Indirect Injection Technology Working Explained:
IDI stands for Indirect Injection. This technology is used for achieving higher engine speeds for diesel engines. It is typically used in light-duty diesel engines fitted in the earlier generation passenger cars, sedans & Multi-Utility vehicles. In the Indirect Injection, the injector does not spray the diesel directly over the piston. Instead, it injects the diesel in an auxiliary or a ‘Pre-combustion chamber' located inside the cylinder head.
The Pre-combustion chamber creates swirling action in the compressed air. This helps in mixing of diesel with the air uniformly. In this system, the air moves fast while mixing the fuel and air. During the compression stroke, air from the engine cylinder first enters the pre-combustion chamber. As the air is compressed, its temperature rises and thus, the air becomes hot. At this moment, an injector injects fuel into the pre-combustion chamber. The combustion begins in the pre-chamber and then, it spreads to the entire cylinder.
Some advantages of Indirect Injection:
- Possible to produce smaller size diesel engines suitable for cars.
- IDI can achieve higher engine speeds than direct injection diesel engines.
- Due to low Injection pressure, the injector is cheaper to produce.
- Indirect injection produces lower stresses on internal components. So, it is possible to make the basic common platform for petrol and diesel versions of the same engine to save cost.
However, the inclusion of a pre-chamber increases heat loss to the cooling system and lowers the engine's overall efficiency. This engine design also requires glow plugs to preheat the air before starting when the engine is cold. The glow plug has a thin metal rod on its front tip made of temperature resistant materials such as platinum and iridium. The glow plug heats up when the electric current passes thru' it from the other end. This makes the air around the glow plug hot and helps the engine to start easily when it is cold.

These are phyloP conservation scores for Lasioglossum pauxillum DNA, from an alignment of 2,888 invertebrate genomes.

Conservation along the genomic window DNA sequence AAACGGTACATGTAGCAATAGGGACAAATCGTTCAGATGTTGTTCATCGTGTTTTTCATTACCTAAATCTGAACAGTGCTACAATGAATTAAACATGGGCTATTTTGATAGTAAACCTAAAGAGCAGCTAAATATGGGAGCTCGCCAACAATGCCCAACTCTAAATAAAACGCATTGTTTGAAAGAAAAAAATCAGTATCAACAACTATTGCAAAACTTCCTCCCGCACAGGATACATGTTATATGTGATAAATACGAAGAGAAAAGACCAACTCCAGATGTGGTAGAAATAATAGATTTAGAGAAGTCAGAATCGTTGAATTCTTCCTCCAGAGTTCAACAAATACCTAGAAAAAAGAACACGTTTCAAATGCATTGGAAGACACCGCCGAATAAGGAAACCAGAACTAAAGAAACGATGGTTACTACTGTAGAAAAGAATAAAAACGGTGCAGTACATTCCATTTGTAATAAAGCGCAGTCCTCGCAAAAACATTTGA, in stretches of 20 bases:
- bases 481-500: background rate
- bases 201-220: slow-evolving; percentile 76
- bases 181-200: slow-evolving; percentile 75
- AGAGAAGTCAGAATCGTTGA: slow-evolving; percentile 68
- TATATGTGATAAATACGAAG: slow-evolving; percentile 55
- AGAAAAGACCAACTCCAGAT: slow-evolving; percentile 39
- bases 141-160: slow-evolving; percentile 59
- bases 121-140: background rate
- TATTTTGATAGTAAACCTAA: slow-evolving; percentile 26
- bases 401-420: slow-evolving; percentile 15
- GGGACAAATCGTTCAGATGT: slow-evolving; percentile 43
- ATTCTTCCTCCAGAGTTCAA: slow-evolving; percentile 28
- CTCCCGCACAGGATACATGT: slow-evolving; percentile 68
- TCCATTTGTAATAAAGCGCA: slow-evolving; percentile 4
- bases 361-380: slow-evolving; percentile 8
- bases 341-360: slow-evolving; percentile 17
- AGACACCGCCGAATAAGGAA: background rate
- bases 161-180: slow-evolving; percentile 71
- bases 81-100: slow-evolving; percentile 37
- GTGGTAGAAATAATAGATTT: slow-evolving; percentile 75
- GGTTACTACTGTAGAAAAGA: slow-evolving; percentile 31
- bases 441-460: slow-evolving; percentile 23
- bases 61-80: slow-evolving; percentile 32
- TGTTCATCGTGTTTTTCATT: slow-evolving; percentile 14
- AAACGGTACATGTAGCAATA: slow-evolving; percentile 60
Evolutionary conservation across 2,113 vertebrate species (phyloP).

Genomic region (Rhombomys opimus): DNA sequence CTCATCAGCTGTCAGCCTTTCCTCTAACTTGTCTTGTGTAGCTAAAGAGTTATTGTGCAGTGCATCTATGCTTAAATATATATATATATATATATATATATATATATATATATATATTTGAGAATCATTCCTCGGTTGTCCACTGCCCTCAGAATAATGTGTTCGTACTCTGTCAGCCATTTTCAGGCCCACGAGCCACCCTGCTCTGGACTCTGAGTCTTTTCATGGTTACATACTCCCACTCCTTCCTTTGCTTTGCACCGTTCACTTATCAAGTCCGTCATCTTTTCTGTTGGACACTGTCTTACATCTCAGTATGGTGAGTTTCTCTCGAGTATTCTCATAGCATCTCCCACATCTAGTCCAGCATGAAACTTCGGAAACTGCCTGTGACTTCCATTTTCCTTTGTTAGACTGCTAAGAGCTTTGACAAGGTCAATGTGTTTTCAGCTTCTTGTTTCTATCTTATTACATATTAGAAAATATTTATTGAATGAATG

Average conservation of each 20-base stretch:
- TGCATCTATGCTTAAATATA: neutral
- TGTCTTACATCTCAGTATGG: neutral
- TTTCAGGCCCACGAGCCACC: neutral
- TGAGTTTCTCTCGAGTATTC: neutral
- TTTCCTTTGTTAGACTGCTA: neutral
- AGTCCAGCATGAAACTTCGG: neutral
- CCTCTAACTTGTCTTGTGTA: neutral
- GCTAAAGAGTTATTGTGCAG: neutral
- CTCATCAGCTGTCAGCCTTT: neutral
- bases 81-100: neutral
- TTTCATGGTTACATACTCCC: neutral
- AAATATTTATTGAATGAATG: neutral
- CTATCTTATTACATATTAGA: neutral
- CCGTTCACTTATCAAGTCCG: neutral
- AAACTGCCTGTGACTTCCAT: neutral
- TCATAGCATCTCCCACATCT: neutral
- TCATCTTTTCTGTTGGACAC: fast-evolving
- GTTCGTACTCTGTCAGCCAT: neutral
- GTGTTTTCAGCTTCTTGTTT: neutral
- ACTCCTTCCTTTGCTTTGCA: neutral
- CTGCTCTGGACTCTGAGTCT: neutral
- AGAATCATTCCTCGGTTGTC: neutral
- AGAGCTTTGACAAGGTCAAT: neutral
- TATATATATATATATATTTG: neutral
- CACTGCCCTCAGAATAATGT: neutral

Examples of Indirect Injection Engines:
Peugeot developed and used the Indirect Injection technology with mechanical fuel pump under its engine brand name TUD-5. Peugeot sold this technology to other manufacturers who were in need of smaller diesel engines. Indian cars Maruti Suzuki Zen (Diesel), Maruti Suzuki Esteem (Diesel) & first generation Mahindra Bolero had a Peugeot TUD-5 IDI diesel engine. The other best-known examples of this technology are the passenger vehicles in India such as the first generation Tata vehicles - Tata Estate, Sierra, Sumo, Safari, Indica, and Indigo. One of the most popular cars Fiat Uno (Diesel) also featured the IDI engine technology.
The latest generation of IDI engines employs a turbocharger and an intercooler to produce higher power and meet emission standards. Manufacturers refer to this technology as IDI TCIC (In-Direct Injection Turbocharger & Inter-Cooler). Newer generation Tata vehicles such as Tata Indigo, Tata Sumo Victa, and Tata Ace have this type of engine.